International Women’s Day

March 8th, International Women’s Day, is a moment to celebrate women’s achievements, raise awareness about discrimination, take action to drive gender parity and much more. See what the Library is doing to celebrate the day in this article!

By Daira Povez Gamboa.

Since the early 1900s, the International Women’s Day has been observed: in 1908, 15 000 women marched through New York City demanding better working conditions. In 1910, an international women’s day was approved during the Second International Conference of Working Women. Bread and Roses campaign and the “triangle fire” in New York City were 2 major events that drew attention to working conditions.

March 8th was chosen as the International Women’s Day (IWD) in 1913. It wasn’t until 1975 that the IWD was formally recognized by the UN.

This year campaign’s theme is “Embrace Equity” as a gender equity focus should be part of every society DNA; it is a must-have.

#EmbraceEquity campaign shows us that “equal opportunities are not longer enough” and that “equality” and “equity” are not interchangeable words.

A cartoon of for different types of people riding bicycles to illustrate the different between equality and equity.
Image: International Women’s Day.

“Equality” refers that each individual is given the same resources of opportunities while “equity” highlights that each person has different circumstances, conditions, backgrounds, and allocates resources and opportunities needed to reach an equal outcome. In other words, equity can be defined as giving everyone what they need to be successful.

Four women with short black hair wearing a variety of coloured tops all smiling at the camera.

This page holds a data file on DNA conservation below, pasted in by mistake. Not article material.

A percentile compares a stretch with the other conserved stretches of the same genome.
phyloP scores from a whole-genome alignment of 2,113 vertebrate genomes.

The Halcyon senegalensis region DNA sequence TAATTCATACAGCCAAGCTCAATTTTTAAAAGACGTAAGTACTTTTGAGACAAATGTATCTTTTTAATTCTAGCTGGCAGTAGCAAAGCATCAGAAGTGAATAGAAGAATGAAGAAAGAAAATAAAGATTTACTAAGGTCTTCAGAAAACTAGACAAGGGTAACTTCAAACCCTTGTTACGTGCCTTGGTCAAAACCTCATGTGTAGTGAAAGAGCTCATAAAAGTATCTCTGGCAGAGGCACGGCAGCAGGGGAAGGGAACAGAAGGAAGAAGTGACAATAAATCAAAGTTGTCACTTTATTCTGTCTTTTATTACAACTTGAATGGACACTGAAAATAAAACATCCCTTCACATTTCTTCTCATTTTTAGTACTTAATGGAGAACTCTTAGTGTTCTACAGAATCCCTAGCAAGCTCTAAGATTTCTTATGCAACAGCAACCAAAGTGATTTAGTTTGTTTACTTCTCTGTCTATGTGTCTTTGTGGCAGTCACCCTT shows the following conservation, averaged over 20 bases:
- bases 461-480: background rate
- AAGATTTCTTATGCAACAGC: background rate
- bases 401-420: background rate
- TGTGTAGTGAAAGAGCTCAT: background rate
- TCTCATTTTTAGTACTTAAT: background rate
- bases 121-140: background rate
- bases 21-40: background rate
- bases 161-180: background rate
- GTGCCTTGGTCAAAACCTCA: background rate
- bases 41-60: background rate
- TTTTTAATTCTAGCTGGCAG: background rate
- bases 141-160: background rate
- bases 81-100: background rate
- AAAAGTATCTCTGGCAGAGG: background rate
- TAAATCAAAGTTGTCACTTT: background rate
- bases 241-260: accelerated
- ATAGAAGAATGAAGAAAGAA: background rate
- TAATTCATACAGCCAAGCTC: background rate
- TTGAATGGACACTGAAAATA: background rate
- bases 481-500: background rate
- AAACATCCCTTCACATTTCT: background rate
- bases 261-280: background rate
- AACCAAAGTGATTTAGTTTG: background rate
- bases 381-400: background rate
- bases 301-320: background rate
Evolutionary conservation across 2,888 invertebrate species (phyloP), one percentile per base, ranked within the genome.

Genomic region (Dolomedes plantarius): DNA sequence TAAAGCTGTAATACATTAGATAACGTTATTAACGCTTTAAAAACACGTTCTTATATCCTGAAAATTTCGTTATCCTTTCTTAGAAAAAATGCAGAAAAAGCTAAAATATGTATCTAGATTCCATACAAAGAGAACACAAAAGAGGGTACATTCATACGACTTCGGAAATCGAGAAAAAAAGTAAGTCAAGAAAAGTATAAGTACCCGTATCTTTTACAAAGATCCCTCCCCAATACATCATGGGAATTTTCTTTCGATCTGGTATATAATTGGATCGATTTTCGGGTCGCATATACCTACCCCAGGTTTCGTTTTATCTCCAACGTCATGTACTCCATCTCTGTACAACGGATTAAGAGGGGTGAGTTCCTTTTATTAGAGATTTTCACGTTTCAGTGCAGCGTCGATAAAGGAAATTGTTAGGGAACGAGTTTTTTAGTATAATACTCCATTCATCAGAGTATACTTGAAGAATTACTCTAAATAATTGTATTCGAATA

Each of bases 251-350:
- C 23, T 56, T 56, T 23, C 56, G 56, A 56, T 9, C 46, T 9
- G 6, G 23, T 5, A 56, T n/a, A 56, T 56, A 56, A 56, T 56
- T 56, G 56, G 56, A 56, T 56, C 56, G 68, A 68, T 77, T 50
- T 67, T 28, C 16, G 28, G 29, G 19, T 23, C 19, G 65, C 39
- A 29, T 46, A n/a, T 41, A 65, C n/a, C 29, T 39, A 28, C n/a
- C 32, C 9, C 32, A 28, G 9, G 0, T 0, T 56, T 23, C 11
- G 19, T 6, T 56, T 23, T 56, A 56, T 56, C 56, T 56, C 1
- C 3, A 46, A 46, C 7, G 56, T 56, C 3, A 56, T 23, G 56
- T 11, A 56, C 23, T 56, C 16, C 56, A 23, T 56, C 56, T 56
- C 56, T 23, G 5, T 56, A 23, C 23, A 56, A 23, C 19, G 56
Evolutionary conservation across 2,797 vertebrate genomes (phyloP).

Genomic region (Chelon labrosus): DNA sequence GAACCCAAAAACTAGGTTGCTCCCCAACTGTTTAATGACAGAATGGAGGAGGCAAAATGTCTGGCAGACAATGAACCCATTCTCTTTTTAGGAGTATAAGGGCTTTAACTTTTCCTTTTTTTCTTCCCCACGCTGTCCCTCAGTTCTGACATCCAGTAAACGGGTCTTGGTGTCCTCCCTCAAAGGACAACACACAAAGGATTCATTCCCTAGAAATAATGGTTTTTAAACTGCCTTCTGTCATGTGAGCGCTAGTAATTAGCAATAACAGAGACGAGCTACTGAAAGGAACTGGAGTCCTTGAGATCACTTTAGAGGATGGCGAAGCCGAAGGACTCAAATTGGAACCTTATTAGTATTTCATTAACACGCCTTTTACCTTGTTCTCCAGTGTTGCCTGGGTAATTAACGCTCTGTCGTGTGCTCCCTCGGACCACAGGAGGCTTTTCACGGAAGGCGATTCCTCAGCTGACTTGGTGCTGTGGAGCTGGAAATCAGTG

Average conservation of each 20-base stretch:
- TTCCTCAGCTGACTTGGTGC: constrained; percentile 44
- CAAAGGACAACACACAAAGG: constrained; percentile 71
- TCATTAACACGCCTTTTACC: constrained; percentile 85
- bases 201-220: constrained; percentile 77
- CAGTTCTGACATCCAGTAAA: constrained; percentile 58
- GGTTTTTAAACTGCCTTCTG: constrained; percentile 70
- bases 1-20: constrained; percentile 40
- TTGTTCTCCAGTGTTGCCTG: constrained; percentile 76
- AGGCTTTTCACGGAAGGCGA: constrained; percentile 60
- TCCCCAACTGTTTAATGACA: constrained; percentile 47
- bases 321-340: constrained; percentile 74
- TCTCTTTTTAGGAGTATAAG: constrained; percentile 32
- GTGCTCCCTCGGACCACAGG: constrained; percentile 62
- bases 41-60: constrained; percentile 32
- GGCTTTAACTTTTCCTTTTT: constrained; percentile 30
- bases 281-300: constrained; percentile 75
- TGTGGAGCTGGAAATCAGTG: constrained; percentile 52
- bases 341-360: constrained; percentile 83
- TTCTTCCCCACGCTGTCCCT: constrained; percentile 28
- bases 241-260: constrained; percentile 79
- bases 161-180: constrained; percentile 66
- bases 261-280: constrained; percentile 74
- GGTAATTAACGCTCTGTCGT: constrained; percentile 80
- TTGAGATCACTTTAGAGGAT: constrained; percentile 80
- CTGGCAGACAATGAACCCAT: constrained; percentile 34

Image: International Women’s Day.

With the International Women’s Day coming, the Library is preparing a display of a collection of books and resources to help you expand your knowledge about the importance of IWD. The display will be available soon on the first floor but in the meantime you can star enjoying our collection of books related to the topic:

1.My Own Story by Emmeline Pankhurst

2.The Second Sex by Simone de Beauvoir

3.Little Women by Louisa May Alcott

4.Women in Science: 50 Fearless Pioneers Who Changed The World

5.My Beloved World by Sonia Sotomayor

Of course this is just an illustrative list of just some of the inspirational women that the Library has books on. A complete  list would never end as there has been so many female role models who have changed history

If you want to know more about other festivities at Warwick, why not take a look at Lunar New Year : in the world and at university and at the library previous exhibitions

If you were going to add a book to the Library’s collection for International Women’s Day, what would it be? Tweet us @warwicklibrary, message us on Instagram @warwicklibrary or email us at

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